Evacuations as volcano rocks the Philippines
Filipino authorities blocked roads to a popular tourist area near the capital on Thursday as the Taal volcano belched plumes of ash and caused earthquakes.
A crater lake and nearby river dried up and officials have warned people against thinking the five-day eruption is waning.
Soldiers and police blocked villagers from going back to the island volcano and nearby towns to retrieve belongings, poultry and cattle.
“Activity in the past 24 hours has generally waned to a weak emission of steam-laden plumes,” the Philippine Institute of Volcanology and Seismology said. But the region remained just a notch down from the agency’s highest level of alert.
No deaths, so far
Many houses and farms have been damaged by volcanic ash since the eruption started on Sunday, although no deaths or major injuries have been reported after tens of thousands of people evacuated.
Amid warnings of an imminent and more dangerous eruption, police cordoned off at least four towns near shores of a lake that surrounds the volcano. The move sparked arguments with villagers.
“We’ve lost everything. Our house got damaged. But I need to retrieve my pots and cooking ware and other things. They should not be very, very strict,” said 59-year-old Erlinda Landicho.
Landicho, who fled with her son from Lemery municipality as the volcano erupted, was among a throng of villagers stopped by police from reentering the ash-blanketed town. A firetruck blocked a key access road and police set up checkpoints. Beyond the barricade, Lemery looked like a ghost town partly shrouded in swirling ash.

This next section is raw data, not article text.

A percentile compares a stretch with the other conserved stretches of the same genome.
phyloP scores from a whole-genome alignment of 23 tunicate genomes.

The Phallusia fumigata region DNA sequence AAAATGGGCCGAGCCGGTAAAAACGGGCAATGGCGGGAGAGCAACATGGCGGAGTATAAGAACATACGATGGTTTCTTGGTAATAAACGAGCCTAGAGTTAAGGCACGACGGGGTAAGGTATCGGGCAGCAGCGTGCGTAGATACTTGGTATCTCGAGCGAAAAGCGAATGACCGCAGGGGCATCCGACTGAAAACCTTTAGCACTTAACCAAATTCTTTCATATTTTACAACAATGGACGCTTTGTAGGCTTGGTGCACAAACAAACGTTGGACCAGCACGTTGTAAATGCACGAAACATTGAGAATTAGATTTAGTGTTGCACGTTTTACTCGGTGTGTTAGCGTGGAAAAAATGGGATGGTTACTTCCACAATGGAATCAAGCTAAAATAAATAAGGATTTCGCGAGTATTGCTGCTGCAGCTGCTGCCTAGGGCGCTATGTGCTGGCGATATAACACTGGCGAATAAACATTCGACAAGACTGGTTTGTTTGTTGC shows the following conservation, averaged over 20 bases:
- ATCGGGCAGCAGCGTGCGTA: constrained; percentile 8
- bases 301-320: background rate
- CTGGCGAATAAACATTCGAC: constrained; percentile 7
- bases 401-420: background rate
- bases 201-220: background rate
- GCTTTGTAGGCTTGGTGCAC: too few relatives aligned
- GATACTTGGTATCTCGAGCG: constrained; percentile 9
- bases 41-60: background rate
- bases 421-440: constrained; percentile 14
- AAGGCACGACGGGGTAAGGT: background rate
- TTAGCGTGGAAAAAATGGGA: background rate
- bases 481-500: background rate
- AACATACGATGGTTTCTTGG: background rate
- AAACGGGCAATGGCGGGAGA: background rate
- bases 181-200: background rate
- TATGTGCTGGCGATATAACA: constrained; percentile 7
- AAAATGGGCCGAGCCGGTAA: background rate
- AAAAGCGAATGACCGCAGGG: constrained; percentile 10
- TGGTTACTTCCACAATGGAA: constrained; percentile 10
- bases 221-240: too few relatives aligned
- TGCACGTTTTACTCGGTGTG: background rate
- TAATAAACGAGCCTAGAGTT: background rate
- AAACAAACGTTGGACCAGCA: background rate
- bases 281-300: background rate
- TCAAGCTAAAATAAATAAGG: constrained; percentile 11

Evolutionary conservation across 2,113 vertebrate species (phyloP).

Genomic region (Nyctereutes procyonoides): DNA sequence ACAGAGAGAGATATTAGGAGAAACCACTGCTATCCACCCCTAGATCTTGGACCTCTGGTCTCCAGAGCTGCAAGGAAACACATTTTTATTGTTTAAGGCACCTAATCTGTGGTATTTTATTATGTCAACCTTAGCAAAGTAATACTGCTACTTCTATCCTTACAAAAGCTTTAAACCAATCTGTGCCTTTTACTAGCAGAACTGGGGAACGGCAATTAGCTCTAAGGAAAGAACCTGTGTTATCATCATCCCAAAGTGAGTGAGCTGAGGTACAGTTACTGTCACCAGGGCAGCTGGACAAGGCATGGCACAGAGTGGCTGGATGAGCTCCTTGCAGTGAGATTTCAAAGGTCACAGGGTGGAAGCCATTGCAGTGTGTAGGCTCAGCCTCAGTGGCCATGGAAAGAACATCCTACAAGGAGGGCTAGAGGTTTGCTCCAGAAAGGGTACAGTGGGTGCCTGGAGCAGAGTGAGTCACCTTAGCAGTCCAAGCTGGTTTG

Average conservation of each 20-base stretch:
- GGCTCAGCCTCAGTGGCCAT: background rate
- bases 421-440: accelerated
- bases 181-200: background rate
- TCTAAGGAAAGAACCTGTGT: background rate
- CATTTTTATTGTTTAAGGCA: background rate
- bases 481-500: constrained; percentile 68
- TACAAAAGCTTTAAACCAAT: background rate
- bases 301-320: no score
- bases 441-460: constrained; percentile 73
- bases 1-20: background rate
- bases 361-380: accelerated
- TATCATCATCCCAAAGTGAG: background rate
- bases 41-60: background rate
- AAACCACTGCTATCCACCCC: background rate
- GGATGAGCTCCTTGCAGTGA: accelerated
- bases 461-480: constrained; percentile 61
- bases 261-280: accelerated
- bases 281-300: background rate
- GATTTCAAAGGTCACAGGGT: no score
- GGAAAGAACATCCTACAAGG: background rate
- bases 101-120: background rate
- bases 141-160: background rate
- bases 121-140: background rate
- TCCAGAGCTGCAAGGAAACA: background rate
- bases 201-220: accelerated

More than 125,000 people fled their homes just in Batangas, which has declared a state of calamity to allow the faster release of emergency funds.
At least 373 evacuation sites were crammed with displaced villagers and needed more ash masks, portable toilets, bottled water and sleeping mats, according to a provincial disaster-response office.
Cavite city was also placed under a state of calamity after being swamped by thousands of displaced villagers from nearby Batangas province.
Among those displaced were about 5,000 people who live on the island.
The island is a popular tourist destination renowned for its stunning view of the volcano’s crater lake and lush hills teeming with trees and birds. Some villagers have slipped past checkpoints to retrieve some of the hundreds of cows and horses they left behind, prompting the coast guard and police to intensify a security cordon.
About four villages exist on the island despite it being a permanent danger zone. Defense Secretary Delfin Lorenzana recommended villagers should not be allowed back.
The 311-meter Taal is one of the world’s smallest volcanoes but also the second-most restive of about two dozen active volcanoes across the Philippines. The Philippines lie in the Pacific Ring of Fire, the string of faults around the ocean basin where most of the world’s earthquakes and volcanic eruptions occur.